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Review: Speak, Woman! by Smita Agarwal

The title of this volume, Speak, Woman!, is of a piece with other books by women poets. Since women have suffered the ills of patriarchy for millennia, as Robert Graves says in The White Goddess, they should have raised the banner of protest earlier and not let male prophets, kings, philosophers and knights (who prided themselves as saviours of “damsels in distress”) walk all over them. Of course, it would be unjust to think of Smita Agarwal’s volume as just an outcrop of feminist revolt. It is more than that. After the initial thrust, her poems coil themselves around what she wants to say and what is actually said, and the end is a surprise, as we see in her first poem Guru Mantra where the guru…

asked me to unhook my blouse.He placed his palm on my throat “Sing” he said. I saw, National Geographic: the sparrow paralysed before the swaying hood of the Cobra, I felt nothing. Nothing moved. And I’ve been singing since.

The poet is a vocalist who ‘could memorise at least/ five difficult melodies in a day.’She zeroes in on Meera She lived in her head: in a landscape where fantasy blew in gusts of love

This is a fine poem.

80pp, ₹299; Red River

A dentist asks her to open her mouth and she sees in her imagination ‘the stars, the planets, the revolving galaxies’ in the mouth of the Goddess, ‘the demon slayer.’

The ironic vein persists in the poem Monsoon Musings:‘Half of life wasted, some would say/ precious time lost lying/ on a woolly bed of cloud’.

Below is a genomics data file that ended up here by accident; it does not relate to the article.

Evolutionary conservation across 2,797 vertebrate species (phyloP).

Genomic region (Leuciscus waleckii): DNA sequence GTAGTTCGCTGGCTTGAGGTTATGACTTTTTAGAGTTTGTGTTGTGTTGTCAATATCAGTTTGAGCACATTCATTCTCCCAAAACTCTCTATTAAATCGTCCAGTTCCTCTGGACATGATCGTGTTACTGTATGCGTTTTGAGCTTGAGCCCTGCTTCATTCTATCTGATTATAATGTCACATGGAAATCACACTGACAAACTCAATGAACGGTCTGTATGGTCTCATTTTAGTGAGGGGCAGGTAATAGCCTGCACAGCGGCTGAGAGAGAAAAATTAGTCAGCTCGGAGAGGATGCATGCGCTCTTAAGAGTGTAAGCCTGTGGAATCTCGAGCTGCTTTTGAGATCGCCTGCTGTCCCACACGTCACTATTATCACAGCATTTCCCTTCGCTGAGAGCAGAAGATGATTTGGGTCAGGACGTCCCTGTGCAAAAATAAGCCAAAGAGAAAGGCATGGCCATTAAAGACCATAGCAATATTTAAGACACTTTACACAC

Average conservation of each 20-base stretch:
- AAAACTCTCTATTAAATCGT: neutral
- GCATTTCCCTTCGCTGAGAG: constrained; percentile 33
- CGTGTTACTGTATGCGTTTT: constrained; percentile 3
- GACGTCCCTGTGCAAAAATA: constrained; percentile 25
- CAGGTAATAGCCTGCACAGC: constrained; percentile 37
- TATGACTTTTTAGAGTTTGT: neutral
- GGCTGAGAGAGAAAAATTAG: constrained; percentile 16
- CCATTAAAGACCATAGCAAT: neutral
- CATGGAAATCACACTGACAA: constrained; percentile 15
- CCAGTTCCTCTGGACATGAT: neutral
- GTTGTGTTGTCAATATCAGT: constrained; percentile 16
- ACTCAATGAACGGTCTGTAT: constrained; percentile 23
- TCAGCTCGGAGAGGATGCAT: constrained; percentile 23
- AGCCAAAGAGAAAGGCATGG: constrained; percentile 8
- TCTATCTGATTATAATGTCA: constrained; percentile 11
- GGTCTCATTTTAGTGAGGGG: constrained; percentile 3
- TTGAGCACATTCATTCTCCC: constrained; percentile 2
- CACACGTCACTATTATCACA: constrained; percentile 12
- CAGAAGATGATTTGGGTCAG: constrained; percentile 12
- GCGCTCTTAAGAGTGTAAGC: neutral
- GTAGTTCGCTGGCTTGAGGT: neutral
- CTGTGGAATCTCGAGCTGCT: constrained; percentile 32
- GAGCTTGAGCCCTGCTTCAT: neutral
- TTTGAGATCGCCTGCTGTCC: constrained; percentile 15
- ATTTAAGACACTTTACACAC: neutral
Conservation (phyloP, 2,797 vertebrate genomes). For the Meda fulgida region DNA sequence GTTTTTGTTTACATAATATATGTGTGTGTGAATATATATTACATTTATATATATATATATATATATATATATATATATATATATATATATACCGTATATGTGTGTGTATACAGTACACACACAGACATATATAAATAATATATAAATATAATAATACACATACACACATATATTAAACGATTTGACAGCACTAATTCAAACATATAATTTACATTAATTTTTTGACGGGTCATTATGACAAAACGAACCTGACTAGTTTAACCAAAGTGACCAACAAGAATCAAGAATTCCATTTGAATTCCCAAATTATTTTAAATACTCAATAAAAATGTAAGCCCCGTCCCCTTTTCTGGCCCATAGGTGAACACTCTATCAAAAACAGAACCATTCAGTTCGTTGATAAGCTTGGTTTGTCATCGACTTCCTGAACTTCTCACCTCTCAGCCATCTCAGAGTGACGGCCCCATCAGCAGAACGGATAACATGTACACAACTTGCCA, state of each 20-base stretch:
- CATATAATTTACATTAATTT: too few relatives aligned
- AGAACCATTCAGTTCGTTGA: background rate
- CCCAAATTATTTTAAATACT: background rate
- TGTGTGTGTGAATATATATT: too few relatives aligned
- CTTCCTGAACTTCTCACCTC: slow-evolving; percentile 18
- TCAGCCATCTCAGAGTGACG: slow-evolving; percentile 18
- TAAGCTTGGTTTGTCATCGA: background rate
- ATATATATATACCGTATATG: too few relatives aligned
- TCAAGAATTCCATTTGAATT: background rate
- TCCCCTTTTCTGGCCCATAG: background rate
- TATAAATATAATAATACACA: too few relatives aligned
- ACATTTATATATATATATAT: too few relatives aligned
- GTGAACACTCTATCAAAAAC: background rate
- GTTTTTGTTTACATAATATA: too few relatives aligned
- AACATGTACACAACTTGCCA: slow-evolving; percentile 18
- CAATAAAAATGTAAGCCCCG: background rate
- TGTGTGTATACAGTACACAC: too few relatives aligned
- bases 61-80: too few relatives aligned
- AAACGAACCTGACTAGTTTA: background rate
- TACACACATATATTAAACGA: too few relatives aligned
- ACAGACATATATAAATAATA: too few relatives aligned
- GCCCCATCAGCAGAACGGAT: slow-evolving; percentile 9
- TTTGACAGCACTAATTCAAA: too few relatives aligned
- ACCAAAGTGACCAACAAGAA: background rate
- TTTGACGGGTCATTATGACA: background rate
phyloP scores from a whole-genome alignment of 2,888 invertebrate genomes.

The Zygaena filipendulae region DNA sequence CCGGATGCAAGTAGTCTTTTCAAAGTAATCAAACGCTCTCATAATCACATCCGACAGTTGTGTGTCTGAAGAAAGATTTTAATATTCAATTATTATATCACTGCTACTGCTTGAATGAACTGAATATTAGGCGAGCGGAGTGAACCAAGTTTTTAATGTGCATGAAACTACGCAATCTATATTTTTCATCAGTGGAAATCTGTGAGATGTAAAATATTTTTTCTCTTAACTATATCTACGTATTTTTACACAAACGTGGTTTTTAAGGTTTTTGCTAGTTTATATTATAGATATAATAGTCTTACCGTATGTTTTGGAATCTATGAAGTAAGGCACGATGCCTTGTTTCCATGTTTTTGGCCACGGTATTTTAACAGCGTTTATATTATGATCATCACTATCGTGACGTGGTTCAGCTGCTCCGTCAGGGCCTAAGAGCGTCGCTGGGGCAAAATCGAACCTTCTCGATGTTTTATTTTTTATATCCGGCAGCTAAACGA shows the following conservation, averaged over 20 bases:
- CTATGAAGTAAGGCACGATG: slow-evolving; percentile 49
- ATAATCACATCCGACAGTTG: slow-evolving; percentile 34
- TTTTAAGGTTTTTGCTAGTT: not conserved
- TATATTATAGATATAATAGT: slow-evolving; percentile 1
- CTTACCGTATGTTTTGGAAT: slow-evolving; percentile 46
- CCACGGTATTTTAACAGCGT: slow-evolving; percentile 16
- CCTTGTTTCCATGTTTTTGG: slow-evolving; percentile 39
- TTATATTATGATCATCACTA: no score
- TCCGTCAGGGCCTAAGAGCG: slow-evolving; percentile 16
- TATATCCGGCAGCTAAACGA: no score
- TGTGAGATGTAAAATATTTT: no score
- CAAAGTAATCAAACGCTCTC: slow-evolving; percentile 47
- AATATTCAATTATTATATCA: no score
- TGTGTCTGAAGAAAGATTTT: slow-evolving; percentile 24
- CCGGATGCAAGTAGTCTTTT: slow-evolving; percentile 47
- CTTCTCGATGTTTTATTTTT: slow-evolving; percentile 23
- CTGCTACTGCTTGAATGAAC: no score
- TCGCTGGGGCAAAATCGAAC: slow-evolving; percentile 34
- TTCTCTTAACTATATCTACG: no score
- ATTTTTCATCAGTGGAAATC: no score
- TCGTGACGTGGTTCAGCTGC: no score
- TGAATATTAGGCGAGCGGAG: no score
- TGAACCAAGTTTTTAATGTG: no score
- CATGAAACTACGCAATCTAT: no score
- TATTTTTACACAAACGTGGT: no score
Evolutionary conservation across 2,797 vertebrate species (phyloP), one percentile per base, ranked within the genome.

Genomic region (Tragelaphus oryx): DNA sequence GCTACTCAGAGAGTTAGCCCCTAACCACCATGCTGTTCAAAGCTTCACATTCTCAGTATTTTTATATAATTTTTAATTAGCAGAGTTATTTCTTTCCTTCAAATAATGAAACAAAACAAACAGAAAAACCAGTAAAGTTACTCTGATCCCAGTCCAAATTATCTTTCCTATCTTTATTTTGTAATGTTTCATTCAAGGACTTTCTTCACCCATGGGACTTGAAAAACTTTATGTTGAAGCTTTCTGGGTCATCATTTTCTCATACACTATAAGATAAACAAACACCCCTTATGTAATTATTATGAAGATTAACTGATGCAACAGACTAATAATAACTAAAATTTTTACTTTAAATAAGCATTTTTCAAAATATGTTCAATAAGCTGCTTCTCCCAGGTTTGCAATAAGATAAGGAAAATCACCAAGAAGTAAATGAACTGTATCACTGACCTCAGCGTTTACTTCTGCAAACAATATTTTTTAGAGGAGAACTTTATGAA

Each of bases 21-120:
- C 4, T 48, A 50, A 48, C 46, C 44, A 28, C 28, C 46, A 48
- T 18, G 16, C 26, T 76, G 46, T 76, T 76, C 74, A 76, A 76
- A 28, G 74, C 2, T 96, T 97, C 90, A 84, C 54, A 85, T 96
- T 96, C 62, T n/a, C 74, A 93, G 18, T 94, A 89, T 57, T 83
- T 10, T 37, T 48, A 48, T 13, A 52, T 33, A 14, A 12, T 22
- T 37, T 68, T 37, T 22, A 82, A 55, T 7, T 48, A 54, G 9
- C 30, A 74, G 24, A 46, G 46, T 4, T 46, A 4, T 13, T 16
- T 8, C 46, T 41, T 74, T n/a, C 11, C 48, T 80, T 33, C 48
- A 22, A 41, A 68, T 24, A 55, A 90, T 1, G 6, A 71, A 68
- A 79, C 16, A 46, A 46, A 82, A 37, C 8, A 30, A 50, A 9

Speak, Woman is divided into five sections over 50 pages with the last section comprising just three poems. Rapist at my Door is the most impressive. ‘There are other types of rape too.’ Frozen in the patriarchal psyche, male attitudes mask the subconscious query: “How dare the woman write or think better than I?”

Fear of flying comes through in another vivid poem. ‘That moment when the plane/ leaves the ground/ and becomes a bird’ the flyer comes face to face with thoughts of death. Though the poet has used the overused phrase ‘intimations of mortality’ to make this point, the heart of the poem rests in the line that despite the ‘hundred thousand trials’ the flight ‘may not work, just this once.’

In a Raksha Bandhan poem the poet’s persona takes on the role of a moralizer, and in her advisory capacity, tells the girl: ‘You are all you need. Be your own friend. Nurture your strengths.’

Poet Smita Agarwal (Courtesy the author)
Poet Smita Agarwal (Courtesy the author)

Some of the poems on events rescue this volume from the humdrum. Lockdown is a fine, though chilling, work about a drunk man chucking dinner plates when he comes home in the evening, beating his wife, and eventually killing her. The son, frightened like everyone else, of the virus, watches as it all plays out during the lockdown.

Gripped Climber: An Elegy is a graphic description of an unnamed young mountaineer dying on Everest. In Triple Talaq, the husband tells his wife ‘I am sorry…you must forgive me…/ People change, I’ve changed/ I don’t love you anymore,’/ This was their triple talaq. The understated last lines raise the poem and make it unforgettable:

A twig cracked underfoot,It was hot. There was no sign of rain.

Keki N Daruwalla is a poet, short story writer and novelist.

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